249938 Quality of care for maternal and newborn health services in sub-Saharan Africa: Results of a multi-country observational facility survey

Tuesday, November 1, 2011

Barbara J. Rawlins, MPH , Jhpiego, Johns Hopkins University, Washington, DC
Heather Rosen, MPP , Institute for International Programs, Johns Hopkins University School of Public Health, Washington, DC
Background: Meeting millennium development goals 4 and 5 will require not only increased coverage of maternal and newborn health (MNH) services in developing countries but improvement of their quality. Observational studies give the most accurate assessment of the quality of clinical practices.

Methods: The Maternal and Child Health Integrated Program (MCHIP) conducted cross-sectional national facility surveys in five countries -- Kenya, Ethiopia, Madagascar, Rwanda, Tanzania -- using mobile phones to measure the quality of antenatal and delivery care. Data collection included: structured clinical observations (over 4000 antenatal consultations and births); audit of facility infrastructure supplies and equipment; health provider interviews/knowledge tests (over 900); key informant interviews; and record review.

Results: Provision of active management of third stage of labor ranged from 10-60% of births observed. Oxytocin was available in 80% of facilities on average (range 65-87%). Although blood pressure was measured in 81-98% of ANC consultations and 71-85% of labor ward admissions observed, history taking and counseling for pre-eclampsia danger signs were performed for only 30-47% and 8-49% of clients, respectively. Essential newborn care was provided for 17-46% of newborns. Use of mobile phones for data collection, wireless data transmission, automated data analysis, and web-based presentation of data expedited study completion.

Implications: Findings from the study are available to Ministries of Health in the survey countries to inform MNH program planning and policy formulation. MCHIP is advocating for quality of care improvements based on study recommendations. Use of mobile technology can help make observational studies practical on a large scale.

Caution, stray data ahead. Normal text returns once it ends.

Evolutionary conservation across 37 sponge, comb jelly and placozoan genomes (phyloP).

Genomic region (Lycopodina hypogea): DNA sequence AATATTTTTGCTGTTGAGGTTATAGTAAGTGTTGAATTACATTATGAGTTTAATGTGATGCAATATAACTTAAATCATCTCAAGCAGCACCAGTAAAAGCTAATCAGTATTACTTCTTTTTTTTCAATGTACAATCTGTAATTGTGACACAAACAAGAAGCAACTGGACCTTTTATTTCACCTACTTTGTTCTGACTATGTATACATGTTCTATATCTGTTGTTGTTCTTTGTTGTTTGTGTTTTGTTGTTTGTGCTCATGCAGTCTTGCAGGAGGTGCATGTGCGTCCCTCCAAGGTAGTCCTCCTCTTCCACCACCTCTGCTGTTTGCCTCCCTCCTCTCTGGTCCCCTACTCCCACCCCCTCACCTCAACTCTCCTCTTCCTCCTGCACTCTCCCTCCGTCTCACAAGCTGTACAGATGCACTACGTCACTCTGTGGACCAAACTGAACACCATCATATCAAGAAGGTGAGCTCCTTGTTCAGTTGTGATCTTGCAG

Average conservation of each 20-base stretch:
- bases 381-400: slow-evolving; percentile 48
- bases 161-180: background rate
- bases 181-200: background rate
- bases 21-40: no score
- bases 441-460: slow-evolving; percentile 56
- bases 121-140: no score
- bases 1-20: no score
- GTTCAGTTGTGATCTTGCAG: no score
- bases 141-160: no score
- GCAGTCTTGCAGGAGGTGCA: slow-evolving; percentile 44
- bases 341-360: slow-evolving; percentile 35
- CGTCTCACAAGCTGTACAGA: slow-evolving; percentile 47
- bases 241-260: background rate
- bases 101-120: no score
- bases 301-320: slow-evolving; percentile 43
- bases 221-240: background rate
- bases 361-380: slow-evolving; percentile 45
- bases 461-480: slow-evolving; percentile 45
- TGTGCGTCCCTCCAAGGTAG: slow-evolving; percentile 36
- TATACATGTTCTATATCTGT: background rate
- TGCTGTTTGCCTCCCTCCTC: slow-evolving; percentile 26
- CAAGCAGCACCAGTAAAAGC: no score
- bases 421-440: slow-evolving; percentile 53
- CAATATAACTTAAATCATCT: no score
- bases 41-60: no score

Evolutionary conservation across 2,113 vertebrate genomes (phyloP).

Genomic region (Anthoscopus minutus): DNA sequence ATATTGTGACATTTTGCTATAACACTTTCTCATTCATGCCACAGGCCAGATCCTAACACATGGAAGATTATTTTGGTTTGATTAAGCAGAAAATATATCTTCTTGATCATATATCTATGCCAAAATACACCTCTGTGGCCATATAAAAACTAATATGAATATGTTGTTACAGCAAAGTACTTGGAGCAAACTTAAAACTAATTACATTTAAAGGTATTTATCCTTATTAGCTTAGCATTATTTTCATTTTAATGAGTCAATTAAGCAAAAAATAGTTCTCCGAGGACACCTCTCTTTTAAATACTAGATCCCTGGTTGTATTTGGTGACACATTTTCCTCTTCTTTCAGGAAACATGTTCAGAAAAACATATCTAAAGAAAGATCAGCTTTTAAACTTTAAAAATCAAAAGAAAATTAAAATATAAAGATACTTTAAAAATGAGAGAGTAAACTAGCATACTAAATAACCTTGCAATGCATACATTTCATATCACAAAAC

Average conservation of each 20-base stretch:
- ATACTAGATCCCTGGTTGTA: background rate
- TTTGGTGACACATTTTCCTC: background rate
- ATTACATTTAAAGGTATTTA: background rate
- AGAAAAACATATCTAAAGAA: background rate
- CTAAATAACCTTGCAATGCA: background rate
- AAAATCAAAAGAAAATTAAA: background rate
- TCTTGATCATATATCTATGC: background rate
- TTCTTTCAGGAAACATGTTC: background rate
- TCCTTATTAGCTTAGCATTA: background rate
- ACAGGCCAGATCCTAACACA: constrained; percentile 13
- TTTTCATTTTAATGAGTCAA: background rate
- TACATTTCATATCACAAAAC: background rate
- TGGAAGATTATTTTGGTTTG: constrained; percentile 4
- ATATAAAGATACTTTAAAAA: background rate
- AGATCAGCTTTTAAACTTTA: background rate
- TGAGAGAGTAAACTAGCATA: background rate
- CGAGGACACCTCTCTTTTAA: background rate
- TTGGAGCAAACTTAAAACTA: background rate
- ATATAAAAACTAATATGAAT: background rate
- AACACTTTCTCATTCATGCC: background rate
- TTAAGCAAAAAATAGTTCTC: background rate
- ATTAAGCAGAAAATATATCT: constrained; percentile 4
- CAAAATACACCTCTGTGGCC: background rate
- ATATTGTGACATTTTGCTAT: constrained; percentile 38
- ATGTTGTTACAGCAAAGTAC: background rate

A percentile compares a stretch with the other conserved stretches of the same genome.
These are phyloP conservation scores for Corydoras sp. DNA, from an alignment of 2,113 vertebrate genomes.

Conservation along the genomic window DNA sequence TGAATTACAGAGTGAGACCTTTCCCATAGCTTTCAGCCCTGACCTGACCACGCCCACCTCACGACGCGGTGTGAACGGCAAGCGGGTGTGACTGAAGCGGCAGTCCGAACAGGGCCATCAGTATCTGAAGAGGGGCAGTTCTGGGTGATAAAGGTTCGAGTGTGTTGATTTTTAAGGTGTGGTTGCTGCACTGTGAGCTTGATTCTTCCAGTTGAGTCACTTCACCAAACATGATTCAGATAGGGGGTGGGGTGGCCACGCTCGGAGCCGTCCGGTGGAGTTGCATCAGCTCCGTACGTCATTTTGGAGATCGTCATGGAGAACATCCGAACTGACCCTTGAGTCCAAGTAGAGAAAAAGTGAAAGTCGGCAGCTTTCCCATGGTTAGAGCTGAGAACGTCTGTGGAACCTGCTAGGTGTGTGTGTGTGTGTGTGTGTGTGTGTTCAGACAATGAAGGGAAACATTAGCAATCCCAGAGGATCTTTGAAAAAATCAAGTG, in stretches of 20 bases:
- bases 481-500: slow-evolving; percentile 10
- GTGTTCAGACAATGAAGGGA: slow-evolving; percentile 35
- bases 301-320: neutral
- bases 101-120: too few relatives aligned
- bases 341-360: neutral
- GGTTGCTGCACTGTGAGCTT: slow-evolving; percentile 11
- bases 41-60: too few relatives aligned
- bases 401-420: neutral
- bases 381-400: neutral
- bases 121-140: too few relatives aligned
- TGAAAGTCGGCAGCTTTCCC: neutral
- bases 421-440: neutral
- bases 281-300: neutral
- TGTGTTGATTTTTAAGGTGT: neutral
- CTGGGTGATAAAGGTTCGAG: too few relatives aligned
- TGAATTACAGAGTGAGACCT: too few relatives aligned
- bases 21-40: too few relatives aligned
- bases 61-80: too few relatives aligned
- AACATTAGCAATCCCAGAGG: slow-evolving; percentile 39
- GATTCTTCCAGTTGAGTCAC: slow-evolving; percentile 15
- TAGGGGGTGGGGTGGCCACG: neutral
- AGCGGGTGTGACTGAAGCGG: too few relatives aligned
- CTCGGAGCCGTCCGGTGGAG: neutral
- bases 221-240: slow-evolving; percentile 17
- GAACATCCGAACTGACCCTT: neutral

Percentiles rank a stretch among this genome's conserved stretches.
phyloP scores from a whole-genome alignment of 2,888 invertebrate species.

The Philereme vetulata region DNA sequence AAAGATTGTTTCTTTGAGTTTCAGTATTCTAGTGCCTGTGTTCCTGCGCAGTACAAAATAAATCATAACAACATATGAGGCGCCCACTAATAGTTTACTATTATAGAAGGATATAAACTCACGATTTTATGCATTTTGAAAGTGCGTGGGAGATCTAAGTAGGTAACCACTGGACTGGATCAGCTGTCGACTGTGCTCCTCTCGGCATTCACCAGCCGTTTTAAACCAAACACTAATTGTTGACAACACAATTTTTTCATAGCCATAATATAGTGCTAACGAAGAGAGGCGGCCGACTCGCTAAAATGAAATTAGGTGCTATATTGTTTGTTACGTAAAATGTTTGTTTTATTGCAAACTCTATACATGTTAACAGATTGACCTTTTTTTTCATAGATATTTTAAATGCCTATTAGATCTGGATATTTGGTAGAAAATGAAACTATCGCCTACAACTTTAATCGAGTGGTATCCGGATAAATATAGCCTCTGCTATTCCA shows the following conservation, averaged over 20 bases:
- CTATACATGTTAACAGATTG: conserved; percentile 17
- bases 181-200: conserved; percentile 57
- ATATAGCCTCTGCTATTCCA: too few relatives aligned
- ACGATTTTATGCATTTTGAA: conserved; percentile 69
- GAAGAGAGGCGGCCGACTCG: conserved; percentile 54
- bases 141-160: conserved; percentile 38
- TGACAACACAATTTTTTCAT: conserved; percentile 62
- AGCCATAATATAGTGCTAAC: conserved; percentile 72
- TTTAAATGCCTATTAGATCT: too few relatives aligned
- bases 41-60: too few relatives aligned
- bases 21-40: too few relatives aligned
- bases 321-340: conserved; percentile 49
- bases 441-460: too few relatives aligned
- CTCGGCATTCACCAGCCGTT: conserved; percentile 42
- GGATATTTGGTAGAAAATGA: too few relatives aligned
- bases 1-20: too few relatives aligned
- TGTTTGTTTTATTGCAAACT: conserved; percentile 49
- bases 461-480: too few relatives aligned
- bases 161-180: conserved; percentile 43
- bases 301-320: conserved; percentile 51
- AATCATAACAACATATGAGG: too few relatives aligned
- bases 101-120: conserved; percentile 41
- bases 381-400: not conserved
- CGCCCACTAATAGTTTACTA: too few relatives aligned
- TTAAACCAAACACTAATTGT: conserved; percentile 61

Learning Areas:
Advocacy for health and health education
Conduct evaluation related to programs, research, and other areas of practice
Implementation of health education strategies, interventions and programs
Planning of health education strategies, interventions, and programs
Program planning
Public health or related research

Learning Objectives:
1. Describe the advantages and challenges of conducting observational quality of care assessments using mobile technology 2. Discuss the survey findings from five countries, including facility practices for prevention of postpartum hemorrhage, screening for pre-eclampsia, and essential newborn care and resuscitation 3. Explain the implications of the study for improving quality of care in the survey countries and conducting future observational studies using mobile technology

Keywords: Maternal and Child Health, Evidence Based Practice

Presenting author's disclosure statement:

Qualified on the content I am responsible for because: I am a sub-investigator on the study being presented
Any relevant financial relationships? No

I agree to comply with the American Public Health Association Conflict of Interest and Commercial Support Guidelines, and to disclose to the participants any off-label or experimental uses of a commercial product or service discussed in my presentation.